Worried about Muskrat Falls increasing your power bills? You're not alone
For some, increases in power rates could mean having to leave the province
Homeowners and tenants alike are concerned about oppressive power bills in the wake of a long-awaited report on the struggle to keep electricity rates affordable in the post-Muskrat Falls era.
Monday's government announcement on the Public Utilities Board rate mitigation review revealed a new financing deal between the province and feds that officials say will save Newfoundland and Labrador millions.
But it offered little clarity as to how those living in N.L. will afford home heating costs.
Muskrat Falls is projected to offer power to the province in late 2020 at nearly double the current rates — a possibility on the minds of many who pay for home heating in N.L, including Don Hutchens, a St. John's-area resident whose home uses electric heat.
"I think we're in for an awful shock," Hutchens said.
Although Premier Dwight Ball has made repeated commitments that the people of N.L. would not bear the burden of either higher electricity rates or taxes, he hasn't yet delivered a clear plan for overcoming the project's financial dilemmas.
Anticipating a rise in prices, Hutchens had a mini-split heat pump installed in his home. Although it has an installation fee, he said it can reduce the cost of monthly heating bills.
"I'm consuming about 35 percent less electricity in the last four months versus the same four months last year," he said, which ultimately saves him $100 to $200 a month during the winter.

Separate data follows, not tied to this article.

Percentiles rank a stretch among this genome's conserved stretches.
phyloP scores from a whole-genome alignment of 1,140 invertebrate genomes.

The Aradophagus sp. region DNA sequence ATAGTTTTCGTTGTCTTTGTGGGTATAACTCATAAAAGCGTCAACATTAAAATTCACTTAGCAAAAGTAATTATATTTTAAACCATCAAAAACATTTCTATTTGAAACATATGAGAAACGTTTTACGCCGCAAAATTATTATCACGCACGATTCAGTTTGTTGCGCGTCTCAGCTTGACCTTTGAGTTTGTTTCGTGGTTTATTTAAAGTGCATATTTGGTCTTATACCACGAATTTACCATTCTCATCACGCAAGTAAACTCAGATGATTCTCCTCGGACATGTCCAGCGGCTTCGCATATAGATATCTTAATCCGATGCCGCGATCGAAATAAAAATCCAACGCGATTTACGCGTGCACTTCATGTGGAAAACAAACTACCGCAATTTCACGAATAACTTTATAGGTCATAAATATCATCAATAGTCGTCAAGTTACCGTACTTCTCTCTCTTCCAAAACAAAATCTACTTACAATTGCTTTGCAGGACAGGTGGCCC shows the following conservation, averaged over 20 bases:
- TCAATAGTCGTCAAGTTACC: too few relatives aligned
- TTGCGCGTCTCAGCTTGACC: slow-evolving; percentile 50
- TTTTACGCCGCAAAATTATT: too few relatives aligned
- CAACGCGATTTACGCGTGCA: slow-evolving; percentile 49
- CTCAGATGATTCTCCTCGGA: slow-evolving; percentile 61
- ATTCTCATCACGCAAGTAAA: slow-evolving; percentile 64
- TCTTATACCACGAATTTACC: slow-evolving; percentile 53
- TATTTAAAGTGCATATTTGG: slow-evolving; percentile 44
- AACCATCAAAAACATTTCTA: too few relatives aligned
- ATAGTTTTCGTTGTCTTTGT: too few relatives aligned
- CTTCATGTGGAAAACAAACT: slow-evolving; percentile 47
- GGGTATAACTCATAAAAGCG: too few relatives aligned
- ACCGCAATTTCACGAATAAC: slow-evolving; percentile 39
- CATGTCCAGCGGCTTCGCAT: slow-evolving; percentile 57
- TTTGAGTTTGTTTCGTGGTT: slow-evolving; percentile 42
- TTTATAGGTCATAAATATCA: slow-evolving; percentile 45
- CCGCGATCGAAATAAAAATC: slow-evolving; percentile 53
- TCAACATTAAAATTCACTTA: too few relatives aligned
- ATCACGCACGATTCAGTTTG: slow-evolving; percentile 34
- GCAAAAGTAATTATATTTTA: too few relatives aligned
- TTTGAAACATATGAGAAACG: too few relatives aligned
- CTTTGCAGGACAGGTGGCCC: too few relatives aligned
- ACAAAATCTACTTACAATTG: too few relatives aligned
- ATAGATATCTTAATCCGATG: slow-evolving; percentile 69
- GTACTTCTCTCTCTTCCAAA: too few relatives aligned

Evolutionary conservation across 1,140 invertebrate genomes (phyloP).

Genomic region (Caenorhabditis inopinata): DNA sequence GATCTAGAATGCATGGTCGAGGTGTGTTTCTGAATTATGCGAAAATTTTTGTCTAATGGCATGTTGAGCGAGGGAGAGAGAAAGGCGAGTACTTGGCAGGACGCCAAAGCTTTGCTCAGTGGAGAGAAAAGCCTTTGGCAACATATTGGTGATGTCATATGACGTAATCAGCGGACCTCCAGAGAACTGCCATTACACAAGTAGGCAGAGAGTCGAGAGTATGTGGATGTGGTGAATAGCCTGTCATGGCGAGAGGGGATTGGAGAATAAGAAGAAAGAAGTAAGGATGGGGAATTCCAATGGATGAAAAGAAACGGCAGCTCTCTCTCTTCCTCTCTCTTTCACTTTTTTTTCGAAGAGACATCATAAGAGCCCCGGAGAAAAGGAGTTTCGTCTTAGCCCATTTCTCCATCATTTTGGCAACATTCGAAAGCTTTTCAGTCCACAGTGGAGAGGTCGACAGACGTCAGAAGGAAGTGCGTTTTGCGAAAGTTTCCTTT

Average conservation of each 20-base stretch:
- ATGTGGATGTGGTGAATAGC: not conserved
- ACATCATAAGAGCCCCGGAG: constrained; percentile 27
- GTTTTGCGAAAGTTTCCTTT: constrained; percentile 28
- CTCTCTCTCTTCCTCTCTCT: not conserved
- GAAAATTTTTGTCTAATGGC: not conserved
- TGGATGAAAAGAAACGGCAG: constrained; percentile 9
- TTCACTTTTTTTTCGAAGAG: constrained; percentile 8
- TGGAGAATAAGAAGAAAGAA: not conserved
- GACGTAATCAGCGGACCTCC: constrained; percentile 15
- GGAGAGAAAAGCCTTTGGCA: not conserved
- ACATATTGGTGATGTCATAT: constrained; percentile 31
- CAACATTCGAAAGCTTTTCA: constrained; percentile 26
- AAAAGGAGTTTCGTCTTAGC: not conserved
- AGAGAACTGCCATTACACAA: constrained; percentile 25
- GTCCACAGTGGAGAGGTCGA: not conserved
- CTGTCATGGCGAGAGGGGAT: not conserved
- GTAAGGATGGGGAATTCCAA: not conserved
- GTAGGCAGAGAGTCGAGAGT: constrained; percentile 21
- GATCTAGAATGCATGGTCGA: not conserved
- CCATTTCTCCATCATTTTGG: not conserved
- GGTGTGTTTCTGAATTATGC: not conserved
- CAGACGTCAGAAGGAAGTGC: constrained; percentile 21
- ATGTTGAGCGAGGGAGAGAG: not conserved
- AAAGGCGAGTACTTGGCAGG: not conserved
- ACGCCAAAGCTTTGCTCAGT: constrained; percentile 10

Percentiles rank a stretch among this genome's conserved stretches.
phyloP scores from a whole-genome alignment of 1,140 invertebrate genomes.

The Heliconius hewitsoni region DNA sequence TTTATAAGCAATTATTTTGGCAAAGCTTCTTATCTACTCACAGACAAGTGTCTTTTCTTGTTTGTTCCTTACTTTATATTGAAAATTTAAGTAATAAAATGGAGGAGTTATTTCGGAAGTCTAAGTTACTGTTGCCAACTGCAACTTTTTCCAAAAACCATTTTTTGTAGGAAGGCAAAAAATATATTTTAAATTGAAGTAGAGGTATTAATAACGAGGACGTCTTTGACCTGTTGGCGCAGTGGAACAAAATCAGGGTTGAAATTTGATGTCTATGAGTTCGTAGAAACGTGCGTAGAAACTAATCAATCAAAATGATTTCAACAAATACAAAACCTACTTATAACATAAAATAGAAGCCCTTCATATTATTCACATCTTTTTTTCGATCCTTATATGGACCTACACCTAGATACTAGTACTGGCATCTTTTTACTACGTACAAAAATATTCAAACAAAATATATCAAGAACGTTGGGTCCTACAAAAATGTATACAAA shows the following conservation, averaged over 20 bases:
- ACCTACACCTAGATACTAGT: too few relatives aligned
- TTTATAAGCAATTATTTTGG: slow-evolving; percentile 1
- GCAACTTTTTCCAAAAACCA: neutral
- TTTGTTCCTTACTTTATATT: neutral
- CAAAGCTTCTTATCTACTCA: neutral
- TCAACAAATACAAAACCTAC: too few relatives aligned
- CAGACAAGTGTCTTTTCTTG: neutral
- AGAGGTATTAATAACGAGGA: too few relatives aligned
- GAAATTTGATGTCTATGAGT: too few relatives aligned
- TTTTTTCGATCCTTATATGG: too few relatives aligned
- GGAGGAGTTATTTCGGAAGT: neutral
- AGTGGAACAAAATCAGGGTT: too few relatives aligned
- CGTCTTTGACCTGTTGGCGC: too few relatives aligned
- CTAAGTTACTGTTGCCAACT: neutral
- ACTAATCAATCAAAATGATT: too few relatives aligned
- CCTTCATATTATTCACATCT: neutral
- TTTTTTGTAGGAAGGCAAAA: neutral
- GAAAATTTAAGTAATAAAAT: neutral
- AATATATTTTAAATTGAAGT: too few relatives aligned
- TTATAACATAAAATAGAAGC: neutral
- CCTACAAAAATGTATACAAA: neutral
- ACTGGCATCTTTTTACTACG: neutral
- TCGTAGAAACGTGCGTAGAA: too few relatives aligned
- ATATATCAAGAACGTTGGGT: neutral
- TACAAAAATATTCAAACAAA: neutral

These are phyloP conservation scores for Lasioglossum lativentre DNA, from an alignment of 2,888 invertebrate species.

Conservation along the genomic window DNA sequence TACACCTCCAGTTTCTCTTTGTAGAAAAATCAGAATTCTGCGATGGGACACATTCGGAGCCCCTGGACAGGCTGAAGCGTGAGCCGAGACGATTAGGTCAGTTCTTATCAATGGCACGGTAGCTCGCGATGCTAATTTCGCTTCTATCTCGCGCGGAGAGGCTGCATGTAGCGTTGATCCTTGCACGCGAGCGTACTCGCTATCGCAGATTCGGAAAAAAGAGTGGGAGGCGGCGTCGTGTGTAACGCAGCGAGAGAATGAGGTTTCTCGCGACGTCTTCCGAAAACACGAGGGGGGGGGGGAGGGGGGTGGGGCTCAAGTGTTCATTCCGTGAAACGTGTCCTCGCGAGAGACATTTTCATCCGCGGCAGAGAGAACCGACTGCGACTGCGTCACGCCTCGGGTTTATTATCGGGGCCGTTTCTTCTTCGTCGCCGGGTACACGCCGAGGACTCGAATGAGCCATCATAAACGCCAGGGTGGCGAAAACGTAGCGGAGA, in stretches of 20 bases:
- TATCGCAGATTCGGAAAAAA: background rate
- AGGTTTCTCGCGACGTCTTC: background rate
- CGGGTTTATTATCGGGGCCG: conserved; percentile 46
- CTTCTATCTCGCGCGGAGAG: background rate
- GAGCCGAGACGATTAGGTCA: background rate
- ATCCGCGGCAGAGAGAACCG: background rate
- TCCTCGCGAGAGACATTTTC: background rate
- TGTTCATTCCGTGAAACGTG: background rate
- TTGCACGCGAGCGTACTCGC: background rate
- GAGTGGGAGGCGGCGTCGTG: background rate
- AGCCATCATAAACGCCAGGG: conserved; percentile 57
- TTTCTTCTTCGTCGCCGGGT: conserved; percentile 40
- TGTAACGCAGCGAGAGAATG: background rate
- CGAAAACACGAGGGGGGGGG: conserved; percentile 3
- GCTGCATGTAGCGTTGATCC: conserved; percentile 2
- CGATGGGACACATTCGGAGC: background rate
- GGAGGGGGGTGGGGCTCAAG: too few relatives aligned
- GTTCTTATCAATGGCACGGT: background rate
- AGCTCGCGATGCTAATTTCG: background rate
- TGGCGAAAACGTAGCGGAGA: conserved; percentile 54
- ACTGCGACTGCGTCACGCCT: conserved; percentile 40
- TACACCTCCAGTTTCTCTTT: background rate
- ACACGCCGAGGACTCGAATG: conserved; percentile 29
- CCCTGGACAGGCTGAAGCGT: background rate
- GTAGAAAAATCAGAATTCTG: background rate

Hutchens has a unique perspective on Muskrat Falls. After a 32-year career as an engineer in project management in the field of public utilities, he said he's pessimistic about the future price of electricity in his home province – and that he believes that tax increases over the next few years are likely to occur.
"The taxpayers are going to pay for it, down the line. Our grandchildren and our great-grandchildren are going to be paying dearly for this mistake," Hutchens said.
"Somebody's got to pay for it. The cost is spent. It's done. So either the rate payer, or the taxpayer, or the fairy godmother [will pay for it]."
Referencing his own career in public utilities, he said he had a hard time imagining how a project's cost could expand as much as it has.
"If I had a project double in its capital cost ... I mean, people would be shot, tarred, and feathered. There's just no forgiveness."
Renters worried about their future
Sherwin Flight, the administrator of a Facebook support group for tenants and landlords, said that members of the group are swapping fears over rate increases.
"I think a lot of people are worried and anxious," he said.
"They're having trouble paying power bills already. For some people, it's not a matter of juggling some things around. There's no way that they'll be able to do it," he said.
Flight said that several members of the group have discussed leaving the province if the price of electricity exceeds their financial means.
"There's some people with kids and even some people without kids that just say that if they were to live elsewhere they would have more of their income to spend and they wouldn't be struggling as much," he said.
"There's a lot of talk about having to leave Newfoundland."
One topic of concern in the group, Flight said, is a landlord's ability to evict immediately if the power in a unit gets disconnected due to a failure to pay utility bills. With the idea of power rates increasing, some members are anxious about being displaced.
"There's only so many corners that you can cut," he said.
With files from Here and Now